By now we are all probably aware that there is a storm brewing and most likely headed to Louisiana. This isn’t anything new if you’re a long time resident of the state, but maybe you’re like me and have a backyard full of chickens and you need to know what to do.
I take care of a large number of chickens every day, and with this storm, on the horizon, I want to make sure that all chicken owners are properly prepared. It does not matter if you own only a handful of chickens or if your yard is full of them; making sure that your chickens are ready to ride out the storm with you is very important.
Almost every time it will not be an option for you to bring your chickens inside, I know it’s not an option for me. In this instance, there are still a number of steps you can take to heighten the safety of your chickens outside during a storm.
– Trim weak or overhanging branches from all trees around the area of your chicken coop.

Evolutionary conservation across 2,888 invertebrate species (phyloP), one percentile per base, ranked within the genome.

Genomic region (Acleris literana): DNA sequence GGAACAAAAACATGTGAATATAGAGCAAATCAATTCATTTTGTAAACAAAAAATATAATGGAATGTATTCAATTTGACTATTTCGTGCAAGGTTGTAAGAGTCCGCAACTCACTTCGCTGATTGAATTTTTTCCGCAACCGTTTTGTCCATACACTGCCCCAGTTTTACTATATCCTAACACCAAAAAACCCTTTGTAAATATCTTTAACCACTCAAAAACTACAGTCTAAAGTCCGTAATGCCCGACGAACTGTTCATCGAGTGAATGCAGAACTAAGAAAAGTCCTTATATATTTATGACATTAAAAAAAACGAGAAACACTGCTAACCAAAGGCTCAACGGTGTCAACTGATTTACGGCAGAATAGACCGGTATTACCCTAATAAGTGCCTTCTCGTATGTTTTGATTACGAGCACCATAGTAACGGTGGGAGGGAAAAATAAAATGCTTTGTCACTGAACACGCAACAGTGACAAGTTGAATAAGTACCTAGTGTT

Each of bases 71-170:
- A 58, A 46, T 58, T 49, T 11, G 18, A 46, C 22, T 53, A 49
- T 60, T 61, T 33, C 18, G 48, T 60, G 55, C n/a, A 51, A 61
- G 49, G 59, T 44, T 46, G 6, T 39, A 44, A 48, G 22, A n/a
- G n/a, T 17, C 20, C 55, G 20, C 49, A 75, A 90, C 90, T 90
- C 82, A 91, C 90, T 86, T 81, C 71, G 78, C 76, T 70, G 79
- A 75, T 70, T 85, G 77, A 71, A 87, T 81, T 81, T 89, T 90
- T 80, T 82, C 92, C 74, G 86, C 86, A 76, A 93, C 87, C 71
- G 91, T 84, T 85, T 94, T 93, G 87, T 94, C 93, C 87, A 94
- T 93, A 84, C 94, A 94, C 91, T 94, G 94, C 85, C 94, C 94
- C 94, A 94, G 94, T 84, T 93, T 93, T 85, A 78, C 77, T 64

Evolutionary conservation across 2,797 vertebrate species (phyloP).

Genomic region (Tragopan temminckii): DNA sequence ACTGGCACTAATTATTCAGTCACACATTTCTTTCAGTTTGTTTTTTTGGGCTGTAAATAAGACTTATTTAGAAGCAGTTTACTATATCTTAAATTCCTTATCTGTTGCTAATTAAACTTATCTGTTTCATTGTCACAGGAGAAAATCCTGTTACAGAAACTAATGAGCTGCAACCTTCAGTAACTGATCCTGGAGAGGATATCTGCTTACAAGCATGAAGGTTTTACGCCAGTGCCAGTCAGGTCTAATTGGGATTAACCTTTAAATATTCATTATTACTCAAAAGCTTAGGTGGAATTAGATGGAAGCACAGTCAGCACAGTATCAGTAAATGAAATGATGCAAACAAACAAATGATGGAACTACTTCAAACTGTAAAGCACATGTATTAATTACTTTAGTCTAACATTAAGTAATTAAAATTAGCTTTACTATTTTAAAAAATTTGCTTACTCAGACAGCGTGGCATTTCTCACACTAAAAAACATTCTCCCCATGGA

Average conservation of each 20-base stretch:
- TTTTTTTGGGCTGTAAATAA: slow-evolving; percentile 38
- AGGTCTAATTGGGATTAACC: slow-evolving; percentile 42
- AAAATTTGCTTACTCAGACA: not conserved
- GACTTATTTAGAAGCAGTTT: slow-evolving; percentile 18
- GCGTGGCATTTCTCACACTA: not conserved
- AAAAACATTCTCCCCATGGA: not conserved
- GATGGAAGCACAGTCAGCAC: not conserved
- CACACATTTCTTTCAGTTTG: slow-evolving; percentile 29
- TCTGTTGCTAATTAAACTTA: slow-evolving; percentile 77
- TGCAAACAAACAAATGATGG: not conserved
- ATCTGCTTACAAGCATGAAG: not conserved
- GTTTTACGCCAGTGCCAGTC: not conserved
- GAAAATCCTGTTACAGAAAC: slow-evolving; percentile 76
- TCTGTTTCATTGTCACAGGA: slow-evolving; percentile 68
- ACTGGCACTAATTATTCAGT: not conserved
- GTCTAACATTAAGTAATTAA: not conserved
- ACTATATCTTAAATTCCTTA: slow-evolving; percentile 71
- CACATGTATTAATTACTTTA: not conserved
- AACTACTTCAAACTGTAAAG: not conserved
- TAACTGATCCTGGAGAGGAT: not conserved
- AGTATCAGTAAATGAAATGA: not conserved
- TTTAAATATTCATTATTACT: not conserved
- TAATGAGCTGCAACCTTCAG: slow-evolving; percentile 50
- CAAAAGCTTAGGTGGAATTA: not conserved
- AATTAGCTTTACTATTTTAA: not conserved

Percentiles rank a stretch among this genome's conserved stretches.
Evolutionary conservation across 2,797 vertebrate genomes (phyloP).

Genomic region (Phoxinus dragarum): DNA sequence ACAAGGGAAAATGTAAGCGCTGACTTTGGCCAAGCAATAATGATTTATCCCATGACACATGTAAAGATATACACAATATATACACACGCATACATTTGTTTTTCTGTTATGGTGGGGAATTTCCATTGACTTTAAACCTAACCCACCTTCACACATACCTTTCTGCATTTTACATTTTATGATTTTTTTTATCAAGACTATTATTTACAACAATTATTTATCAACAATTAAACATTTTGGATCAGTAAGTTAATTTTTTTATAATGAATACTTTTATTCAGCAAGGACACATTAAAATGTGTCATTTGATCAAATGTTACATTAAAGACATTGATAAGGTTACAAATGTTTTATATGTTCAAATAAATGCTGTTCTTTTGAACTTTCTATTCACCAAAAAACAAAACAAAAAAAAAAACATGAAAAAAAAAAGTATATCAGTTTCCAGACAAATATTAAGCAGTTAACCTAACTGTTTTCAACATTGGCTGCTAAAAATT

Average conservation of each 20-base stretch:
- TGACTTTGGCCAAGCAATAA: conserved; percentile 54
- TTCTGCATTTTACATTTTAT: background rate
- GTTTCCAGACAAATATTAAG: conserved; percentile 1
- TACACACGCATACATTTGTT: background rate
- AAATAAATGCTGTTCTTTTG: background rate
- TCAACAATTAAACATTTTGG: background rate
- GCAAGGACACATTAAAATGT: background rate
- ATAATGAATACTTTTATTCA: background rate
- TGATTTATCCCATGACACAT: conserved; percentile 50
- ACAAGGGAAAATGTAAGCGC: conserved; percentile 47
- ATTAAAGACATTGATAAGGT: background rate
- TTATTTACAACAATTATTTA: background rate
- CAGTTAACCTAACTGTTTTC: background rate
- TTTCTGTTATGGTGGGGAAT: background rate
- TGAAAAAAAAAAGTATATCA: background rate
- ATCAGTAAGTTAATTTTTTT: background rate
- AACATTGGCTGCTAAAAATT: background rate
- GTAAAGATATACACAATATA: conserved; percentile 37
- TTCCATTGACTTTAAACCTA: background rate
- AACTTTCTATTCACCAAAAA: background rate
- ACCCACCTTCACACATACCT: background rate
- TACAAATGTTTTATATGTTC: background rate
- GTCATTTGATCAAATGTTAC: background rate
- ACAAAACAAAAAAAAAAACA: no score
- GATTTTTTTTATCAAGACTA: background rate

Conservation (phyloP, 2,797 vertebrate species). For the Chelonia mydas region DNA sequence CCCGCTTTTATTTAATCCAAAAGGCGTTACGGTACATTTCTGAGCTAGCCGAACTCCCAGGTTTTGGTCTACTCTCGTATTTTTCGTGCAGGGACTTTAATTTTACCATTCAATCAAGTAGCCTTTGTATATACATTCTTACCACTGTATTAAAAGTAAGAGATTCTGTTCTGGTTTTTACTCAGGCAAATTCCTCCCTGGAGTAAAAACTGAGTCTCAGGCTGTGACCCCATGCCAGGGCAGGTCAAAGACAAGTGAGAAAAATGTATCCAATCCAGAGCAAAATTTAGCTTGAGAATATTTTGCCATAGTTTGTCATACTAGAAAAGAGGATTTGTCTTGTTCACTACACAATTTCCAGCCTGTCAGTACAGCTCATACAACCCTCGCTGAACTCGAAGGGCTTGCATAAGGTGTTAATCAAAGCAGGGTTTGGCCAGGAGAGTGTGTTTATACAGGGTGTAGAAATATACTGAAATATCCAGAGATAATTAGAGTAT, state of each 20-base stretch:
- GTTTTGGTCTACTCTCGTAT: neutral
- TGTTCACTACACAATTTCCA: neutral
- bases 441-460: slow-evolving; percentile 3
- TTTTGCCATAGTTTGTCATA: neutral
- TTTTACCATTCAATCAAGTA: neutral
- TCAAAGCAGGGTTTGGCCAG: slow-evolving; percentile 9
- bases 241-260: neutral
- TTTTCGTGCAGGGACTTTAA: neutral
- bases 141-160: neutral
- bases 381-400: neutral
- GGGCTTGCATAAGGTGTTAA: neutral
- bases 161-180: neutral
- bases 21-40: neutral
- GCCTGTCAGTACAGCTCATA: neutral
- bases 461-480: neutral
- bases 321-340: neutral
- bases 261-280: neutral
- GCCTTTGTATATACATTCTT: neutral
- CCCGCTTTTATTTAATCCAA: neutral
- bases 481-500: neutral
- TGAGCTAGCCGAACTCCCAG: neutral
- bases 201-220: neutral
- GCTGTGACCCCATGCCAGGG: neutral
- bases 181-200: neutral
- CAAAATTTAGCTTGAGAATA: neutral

– If your coop(s) are not secured to the ground it is recommended you use ground ties to reduce wind damage.
– Take a good look at your coop for missing or lose boards… secure any you find.
– Make sure the roof of your coop is in good shape… high winds will easily damage the roof.
– Turn off all electrical power and water running to the coop to prevent damage.
– Remove anything from inside the coop that may be picked up by high winds.
– Make sure you have plenty of feed stocked up as well… stores may not open quickly after the storm passes.
Remember to never put yourself in danger to check on your chickens during a storm, but do immediately check on them once the storm has passed. It will be smart to have a very basic veterinarian first aid kit handy as well just in case you need to deal with any minor injuries your chickens may have sustained during the storm.
In a worst-case scenario, an evacuation may be necessary. If you need to leave the house and you have time to safely do so with your chickens there are a couple of simple items that can make things easier. Chickens can easily be transported inside your car with the use of pet carriers, dog kennels, and even cardboard boxes. If you must use cardboard boxes to move your chickens make sure to line the inside with some type of fabric.
This is not everything that you can do to make sure your chickens stay safe during a storm, but if you follow this checklist you’ll be off to a good start.